Shredded Chicken with Kale and Lentils

kale cooking

CAST IRON LOVE.

Ingredients:

  • 2 tablespoons extra-virgin olive oil
  • 1 small onion, finely chopped
  • 1 teaspoon fresh thyme leaves
  • Coarse salt and ground pepper
  • 2 bunches kale, tough stems removed, torn into bite-size pieces
  • 2 cups lentils (from a 15.5-ounce can), drained and rinsed
  • 2 cups shredded cooked skinless chicken breasts
  • Lemon wedges, for serving

Method:

  1. In a large skillet, heat 1 tablespoon oil over medium heat. Add onion and thyme; season with salt and pepper. Cook, stirring occasionally, until onion is softened, about 5 minutes.
  2. Add kale and cook, stirring occasionally, until kale is wilted and tender, 4 to 6 minutes. Transfer to a medium bowl.
  3. Add 1 tablespoon oil and lentils to skillet; season with salt and pepper. Cook, stirring, until warmed through, about 20 seconds. Transfer to bowl with kale, toss to combine, and divide among four bowls. Top with chicken and squeeze lemon over top. Serves 4.
Shredded chicken with kale and lentils

Shredded chicken with kale and lentils

I agree with what you’re thinking – this looks like a recipe you see in those magazines all about getting fit with advertisements for muscle milk supplements. But honestly, it doesn’t taste like that. It tastes yummy AND healthy, which is possible, I promise. Jeremy even got seconds. Flatulence be damned!

 

The root of it all

I just gave myself an award for the most clever blog title ever.

i ❤ beets

It is a shame, I realized, that this blog’s namesake has never really been examined thoroughly. I think in my very first blog post I may have posted a picture of a beet dish I had done, but I’ve never really delved into this amazing little root that inspired me to make this blog. There are a few reasons that beets are the thing I happen to heart. They are available locally, they are available at several times throughout the year and many people don’t like them. Why is that a reason to make beets the central theme of a blog? Because I think I can change people’s minds. I think a lot of foods out there that deserve our attention but suffer general distaste have just been presented wrong all this time. Like the poor Brussels sprout, which I will post about later . . .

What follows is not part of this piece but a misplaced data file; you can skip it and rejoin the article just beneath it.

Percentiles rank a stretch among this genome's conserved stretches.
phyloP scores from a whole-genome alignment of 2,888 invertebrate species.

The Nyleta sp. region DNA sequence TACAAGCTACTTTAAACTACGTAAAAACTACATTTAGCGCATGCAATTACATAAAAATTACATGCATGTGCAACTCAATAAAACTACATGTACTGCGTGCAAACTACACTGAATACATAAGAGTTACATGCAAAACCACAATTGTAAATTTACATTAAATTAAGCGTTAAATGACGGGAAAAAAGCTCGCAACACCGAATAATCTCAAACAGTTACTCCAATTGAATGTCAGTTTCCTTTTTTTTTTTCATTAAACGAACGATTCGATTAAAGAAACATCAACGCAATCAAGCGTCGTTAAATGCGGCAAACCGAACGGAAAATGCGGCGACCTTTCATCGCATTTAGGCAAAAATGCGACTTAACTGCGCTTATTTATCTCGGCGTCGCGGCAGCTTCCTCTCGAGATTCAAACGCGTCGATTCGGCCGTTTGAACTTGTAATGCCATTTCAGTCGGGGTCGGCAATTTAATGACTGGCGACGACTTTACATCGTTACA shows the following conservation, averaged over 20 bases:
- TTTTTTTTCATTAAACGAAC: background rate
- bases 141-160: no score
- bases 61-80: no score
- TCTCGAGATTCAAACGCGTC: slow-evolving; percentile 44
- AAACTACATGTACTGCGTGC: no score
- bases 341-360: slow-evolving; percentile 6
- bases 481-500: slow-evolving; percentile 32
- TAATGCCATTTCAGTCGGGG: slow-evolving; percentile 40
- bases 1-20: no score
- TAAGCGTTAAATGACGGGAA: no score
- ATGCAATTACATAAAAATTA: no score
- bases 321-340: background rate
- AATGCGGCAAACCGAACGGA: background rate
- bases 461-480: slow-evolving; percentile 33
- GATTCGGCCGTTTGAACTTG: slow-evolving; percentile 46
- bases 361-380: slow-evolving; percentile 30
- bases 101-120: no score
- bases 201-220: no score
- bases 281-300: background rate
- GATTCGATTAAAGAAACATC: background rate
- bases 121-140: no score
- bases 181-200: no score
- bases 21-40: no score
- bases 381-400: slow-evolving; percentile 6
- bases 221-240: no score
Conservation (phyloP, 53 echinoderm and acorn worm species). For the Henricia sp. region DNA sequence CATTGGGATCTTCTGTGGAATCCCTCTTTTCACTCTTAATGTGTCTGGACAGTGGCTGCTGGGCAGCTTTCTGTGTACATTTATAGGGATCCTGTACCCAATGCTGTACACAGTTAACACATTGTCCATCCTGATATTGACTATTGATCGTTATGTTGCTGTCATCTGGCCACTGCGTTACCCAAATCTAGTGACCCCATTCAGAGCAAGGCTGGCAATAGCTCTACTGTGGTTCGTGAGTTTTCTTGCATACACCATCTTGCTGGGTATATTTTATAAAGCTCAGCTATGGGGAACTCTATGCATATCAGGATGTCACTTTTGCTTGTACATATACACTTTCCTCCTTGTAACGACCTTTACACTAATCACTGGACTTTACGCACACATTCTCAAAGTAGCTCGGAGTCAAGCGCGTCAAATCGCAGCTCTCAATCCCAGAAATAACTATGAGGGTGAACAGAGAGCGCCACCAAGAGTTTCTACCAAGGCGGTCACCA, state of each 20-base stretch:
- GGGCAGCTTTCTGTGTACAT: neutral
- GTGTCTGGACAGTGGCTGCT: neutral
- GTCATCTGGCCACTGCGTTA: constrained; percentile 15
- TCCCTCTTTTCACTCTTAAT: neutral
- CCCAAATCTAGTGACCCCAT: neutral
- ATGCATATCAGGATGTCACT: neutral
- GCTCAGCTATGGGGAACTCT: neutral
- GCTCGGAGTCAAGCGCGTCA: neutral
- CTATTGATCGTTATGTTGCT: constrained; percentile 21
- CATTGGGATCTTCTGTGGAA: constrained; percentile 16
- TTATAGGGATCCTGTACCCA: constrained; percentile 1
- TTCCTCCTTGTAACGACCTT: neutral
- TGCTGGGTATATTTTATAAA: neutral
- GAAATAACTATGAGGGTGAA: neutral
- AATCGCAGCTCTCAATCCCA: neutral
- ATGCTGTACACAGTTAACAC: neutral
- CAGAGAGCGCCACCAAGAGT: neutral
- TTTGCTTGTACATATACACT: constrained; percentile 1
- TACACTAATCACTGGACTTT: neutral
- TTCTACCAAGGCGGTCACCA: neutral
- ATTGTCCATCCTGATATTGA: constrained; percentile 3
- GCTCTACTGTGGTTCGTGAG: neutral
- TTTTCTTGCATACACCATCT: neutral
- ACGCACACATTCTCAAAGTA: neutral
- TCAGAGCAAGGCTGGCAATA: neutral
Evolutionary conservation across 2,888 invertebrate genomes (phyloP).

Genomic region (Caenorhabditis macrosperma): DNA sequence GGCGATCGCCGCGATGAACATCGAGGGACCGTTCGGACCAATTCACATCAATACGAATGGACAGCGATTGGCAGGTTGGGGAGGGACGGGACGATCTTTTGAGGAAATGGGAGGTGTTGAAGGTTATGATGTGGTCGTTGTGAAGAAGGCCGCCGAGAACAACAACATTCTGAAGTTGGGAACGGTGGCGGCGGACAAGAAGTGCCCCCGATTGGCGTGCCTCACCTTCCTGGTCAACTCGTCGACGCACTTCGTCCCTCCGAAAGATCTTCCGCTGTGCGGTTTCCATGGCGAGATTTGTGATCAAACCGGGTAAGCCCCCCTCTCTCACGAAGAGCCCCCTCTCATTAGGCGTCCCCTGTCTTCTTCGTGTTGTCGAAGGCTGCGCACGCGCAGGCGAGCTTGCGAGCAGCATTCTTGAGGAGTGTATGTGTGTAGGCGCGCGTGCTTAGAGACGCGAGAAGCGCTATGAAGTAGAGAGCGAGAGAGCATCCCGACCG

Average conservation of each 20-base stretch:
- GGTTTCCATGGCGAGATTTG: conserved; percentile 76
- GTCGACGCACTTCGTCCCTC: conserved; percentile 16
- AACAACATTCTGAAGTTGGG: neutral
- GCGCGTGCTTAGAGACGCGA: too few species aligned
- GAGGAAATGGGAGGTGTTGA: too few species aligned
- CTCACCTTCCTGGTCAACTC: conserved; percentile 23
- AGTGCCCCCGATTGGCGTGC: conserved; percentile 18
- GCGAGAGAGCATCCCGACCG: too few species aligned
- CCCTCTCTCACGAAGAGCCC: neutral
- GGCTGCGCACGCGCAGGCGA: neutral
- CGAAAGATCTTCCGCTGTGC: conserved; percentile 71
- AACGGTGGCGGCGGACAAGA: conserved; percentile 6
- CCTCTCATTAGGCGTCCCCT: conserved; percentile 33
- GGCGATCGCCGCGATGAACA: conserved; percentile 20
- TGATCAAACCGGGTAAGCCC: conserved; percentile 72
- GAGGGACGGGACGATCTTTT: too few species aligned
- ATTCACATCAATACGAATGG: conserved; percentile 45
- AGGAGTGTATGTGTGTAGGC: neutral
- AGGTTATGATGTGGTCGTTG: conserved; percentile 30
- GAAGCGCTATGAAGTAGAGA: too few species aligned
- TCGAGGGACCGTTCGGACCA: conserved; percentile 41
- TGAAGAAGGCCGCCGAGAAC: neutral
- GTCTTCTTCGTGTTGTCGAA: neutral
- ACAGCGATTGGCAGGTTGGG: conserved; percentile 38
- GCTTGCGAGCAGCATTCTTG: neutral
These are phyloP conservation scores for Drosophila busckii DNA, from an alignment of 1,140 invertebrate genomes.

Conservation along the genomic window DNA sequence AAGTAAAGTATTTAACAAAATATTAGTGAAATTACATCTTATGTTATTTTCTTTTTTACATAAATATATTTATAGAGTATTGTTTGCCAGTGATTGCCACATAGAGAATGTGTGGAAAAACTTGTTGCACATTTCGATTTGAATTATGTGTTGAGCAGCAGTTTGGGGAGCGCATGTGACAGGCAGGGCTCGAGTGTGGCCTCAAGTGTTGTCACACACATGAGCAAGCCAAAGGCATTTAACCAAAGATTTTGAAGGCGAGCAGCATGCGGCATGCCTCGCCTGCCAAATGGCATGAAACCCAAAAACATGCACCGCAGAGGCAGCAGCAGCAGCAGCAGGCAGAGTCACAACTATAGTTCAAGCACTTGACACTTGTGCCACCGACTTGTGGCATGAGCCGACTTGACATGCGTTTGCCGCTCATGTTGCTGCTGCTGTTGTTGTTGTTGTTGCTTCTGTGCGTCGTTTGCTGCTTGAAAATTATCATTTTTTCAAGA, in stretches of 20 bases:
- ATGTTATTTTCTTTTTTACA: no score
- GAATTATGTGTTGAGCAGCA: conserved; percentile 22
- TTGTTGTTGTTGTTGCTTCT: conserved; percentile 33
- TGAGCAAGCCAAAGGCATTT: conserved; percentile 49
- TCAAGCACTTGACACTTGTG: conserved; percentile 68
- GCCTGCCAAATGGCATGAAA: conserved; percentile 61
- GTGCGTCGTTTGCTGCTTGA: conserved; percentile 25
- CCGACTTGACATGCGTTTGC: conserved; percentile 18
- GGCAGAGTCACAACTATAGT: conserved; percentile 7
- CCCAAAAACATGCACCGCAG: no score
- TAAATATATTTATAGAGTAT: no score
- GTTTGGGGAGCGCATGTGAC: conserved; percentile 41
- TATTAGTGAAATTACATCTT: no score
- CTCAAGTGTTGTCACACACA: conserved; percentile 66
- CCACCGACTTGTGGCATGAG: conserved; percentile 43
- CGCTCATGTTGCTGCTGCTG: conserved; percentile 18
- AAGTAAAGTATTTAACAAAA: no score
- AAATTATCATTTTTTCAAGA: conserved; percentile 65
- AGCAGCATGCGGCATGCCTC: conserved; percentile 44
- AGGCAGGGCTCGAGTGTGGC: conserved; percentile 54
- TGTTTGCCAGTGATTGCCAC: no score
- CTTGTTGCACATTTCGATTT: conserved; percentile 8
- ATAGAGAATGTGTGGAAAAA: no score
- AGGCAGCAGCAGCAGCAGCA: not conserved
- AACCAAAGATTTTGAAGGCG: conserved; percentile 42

Take, for instance, my husband who insisted he hated beets. So I asked in what format he had experienced beets in the past and he said either canned, pickled or boiled to death. Well, no wonder. He also hated Brussels sprouts for similar reasons. But there is a simple answer to both of these food fears and it is this: roasting. Roasting, which uses dry, indirect and diffused heat (such as an oven) increases flavor by caramelization and the Maillard browning reaction. Essentially, roasting enhances the sugars in foods through a process called pyrolysis, which I will not get into, because I barely passed chemistry. But here is what I do know: it makes food delicious. Especially foods like beets, which already have a high natural sugar content, just waiting to be released.

Beets are also so nutritious. Here are some facts from Nutrition and You about beets:

  • Beets are a rich source of phytochemical compound, glycine betaine. Betaine has the  property of lowering homocysteine levels within the blood. Homocysteine, a highly toxic metabolite, promotes platelet clot as well as atherosclerotic-plaque formation, which, otherwise, can be harmful to blood vessels. High levels of homocysteine in the blood result in the development of coronary heart disease (CHD), stroke and peripheral vascular diseases.
  • They are also a rich source of B-complex vitamins such as niacin (B-3), pantothenic acid (B-5), pyridoxine (B-6) and minerals such as iron, manganese, copper, and magnesium.
  • The root has very good levels of potassium. 100 g fresh root has 325 mg of potassium or 7% of daily requirements. Potassium lowers heart rate and regulates metabolism inside the cells by countering detrimental effects of sodium.